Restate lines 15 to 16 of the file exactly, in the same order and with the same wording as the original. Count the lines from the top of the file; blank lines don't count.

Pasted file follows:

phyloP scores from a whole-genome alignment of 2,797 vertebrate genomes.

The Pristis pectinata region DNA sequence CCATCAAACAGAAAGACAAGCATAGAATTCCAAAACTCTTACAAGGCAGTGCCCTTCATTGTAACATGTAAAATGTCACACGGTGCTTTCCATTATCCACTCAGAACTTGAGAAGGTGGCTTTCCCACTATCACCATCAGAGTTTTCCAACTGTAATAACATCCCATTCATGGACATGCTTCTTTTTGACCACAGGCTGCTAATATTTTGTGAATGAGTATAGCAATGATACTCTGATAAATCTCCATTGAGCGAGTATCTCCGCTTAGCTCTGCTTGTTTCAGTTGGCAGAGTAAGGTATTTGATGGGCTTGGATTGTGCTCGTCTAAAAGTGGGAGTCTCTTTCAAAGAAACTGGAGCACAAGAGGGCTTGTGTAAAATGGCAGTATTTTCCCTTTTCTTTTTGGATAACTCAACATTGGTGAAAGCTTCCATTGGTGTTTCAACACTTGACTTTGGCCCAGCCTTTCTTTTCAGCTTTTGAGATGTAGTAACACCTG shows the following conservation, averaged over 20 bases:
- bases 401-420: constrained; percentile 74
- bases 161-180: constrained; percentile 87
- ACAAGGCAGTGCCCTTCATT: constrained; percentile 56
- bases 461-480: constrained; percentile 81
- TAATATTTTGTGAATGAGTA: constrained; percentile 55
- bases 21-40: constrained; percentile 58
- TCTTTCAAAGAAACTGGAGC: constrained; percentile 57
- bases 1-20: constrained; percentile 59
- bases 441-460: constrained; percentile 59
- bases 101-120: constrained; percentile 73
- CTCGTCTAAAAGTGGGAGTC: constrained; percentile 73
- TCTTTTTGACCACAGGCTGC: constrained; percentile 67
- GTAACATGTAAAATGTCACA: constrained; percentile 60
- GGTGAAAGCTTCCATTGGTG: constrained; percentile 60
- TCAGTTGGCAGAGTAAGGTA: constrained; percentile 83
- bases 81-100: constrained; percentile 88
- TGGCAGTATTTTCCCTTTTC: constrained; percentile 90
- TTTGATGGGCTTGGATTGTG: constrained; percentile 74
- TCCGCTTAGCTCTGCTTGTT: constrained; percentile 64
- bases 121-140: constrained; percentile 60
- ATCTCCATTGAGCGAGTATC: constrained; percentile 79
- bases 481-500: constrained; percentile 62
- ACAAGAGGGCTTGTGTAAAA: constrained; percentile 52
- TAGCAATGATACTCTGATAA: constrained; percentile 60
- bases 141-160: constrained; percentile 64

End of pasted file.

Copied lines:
- GTAACATGTAAAATGTCACA: constrained; percentile 60
- GGTGAAAGCTTCCATTGGTG: constrained; percentile 60